Teacher 3D Prints 50 Mini Catapults for Students as Christmas Gift & Math Lesson-in-One

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Students assembling their 3D printed catapults.

Students assembling their 3D printed catapults.

Recently, we published an article about the importance of introducing 3D printing into schools all around the globe. It is a “technology of the future,” and without a doubt its use in the workplace as well as at home will only increase as time goes on. While many teachers still are not sure how they can use 3D printers in their classrooms, one teacher in Issaquah, Washington seems to have no problems at all.

Shaun Cornwall, a SciTech teacher of 4th and 5th grade students at Clark Elementary School, was faced with a minor dilemma this holiday season.

“This Christmas I was trying to decide what to get my students,” Cornwall tells 3DPrint.com. “Initially, the typical teacher gifts came to mind – a pencil or a book. But I realized I had this tool that would allow me to virtually make whatever I wanted. My students still see the [3D] printer as a way to print little knickknacks, things without much use. I wanted to show them it can be more.”

So, most teachers would probably decide to print a ruler, a topographical map of the state they live in, or even a model of the school they teach at. Cornwall, on the other hand, decided to take a different route. He 3D printed 50 mini catapults for his class. The design, which was created by Microsoft and made available for free on Thingiverse, was quite the hit with his class.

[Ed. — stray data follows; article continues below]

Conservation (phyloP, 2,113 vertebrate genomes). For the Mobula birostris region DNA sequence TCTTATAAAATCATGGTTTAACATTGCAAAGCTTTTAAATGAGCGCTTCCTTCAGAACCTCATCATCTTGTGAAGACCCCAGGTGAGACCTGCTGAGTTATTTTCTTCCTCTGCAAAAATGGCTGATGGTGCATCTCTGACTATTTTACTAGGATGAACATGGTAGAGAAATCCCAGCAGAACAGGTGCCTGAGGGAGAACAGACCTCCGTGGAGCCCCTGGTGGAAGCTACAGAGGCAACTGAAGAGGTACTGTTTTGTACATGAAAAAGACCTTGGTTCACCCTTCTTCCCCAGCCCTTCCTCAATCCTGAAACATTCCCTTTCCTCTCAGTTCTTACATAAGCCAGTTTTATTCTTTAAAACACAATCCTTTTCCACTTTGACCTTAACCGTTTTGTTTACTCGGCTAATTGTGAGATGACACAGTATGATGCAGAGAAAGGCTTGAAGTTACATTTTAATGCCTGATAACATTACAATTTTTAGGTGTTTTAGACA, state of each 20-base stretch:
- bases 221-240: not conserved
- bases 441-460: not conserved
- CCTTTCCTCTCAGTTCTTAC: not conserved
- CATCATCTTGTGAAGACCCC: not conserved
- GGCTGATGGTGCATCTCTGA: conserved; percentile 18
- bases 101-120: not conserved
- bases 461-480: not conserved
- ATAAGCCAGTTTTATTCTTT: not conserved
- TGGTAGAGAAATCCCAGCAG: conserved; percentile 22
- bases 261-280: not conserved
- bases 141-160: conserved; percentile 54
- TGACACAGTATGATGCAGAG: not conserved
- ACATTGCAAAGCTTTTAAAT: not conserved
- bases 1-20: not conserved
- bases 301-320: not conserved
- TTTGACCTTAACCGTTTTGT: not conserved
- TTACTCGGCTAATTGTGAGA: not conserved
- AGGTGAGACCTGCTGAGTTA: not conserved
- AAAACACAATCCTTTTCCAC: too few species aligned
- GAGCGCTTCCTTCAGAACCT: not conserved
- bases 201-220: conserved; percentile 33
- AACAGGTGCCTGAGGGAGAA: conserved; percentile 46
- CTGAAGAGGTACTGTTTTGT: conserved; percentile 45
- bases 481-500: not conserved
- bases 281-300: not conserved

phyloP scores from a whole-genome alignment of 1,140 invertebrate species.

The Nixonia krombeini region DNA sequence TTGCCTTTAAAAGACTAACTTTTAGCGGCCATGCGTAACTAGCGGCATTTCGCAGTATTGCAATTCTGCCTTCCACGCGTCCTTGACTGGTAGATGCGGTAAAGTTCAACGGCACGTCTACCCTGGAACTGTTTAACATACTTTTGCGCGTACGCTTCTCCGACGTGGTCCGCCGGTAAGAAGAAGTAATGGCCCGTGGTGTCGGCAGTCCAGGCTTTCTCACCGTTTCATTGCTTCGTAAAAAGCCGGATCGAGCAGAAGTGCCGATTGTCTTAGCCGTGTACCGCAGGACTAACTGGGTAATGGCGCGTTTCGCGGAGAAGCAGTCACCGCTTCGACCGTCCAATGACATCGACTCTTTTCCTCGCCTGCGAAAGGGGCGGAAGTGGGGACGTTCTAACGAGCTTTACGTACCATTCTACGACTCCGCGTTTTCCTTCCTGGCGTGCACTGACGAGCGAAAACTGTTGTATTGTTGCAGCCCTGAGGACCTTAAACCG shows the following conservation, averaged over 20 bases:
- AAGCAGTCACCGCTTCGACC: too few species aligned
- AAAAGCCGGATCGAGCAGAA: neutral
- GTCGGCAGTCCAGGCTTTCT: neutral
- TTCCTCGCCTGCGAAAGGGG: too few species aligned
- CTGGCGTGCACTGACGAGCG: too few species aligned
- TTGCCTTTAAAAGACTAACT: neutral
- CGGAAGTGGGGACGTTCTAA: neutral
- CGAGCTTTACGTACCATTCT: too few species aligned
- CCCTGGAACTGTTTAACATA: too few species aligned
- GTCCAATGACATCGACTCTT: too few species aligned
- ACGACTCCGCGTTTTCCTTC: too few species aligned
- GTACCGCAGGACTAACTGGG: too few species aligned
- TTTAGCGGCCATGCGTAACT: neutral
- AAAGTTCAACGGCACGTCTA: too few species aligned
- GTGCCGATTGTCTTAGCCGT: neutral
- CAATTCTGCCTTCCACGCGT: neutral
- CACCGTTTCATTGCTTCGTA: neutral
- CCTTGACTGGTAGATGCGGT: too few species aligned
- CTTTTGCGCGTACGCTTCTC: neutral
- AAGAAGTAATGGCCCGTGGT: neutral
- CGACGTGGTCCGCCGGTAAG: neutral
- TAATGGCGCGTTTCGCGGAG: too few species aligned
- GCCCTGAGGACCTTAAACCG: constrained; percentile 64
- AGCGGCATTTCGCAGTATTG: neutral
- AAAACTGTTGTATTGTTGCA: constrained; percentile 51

minicatapult1

“It was important that it had moving parts,” Cornwall told us. “The students were given the parts and assembled them.”

Where was Mr. Cornwall when I was in school? While the 3D printed mini catapults were meant as a Christmas gift of sorts, Cornwall still managed to use them as part of an educational lesson for his students. Besides having the students assemble the catapults, he also created a bit of an educational game with them.

minicatapult2“After they played with them, we asked the students to do some math with them,” Cornwall explains. “We decided to make five shots and record the distance; each student made a chart and collected their data. [They] then calculated the mean, median, mode and range. As a whole class we created a line plot to show our entire class data. It was a very engaging lesson and the students had a great time learning.”

This goes to show that something as simple as a mini catapult could be turned into an interactive, fun, learning experience, thanks to 3D printing and a very creative teacher, Mr. Cornwall. This should be a lesson for those teachers who have 3D printers available to them, but can’t come up with a good lesson plan. It just takes a little creativity and the technology has a way of turning potentially boring subjects into something very interactive. Surely these students learned more about the mathematical concepts that Cornwall taught them, than they would have with a more traditional textbook lesson.

What do you think of this creative idea that Cornwall came up with? Should more teachers be using 3D printers to create unique lessons for their students? Discuss in the 3D Printed Mini Catapult forum thread on 3DPB.com.

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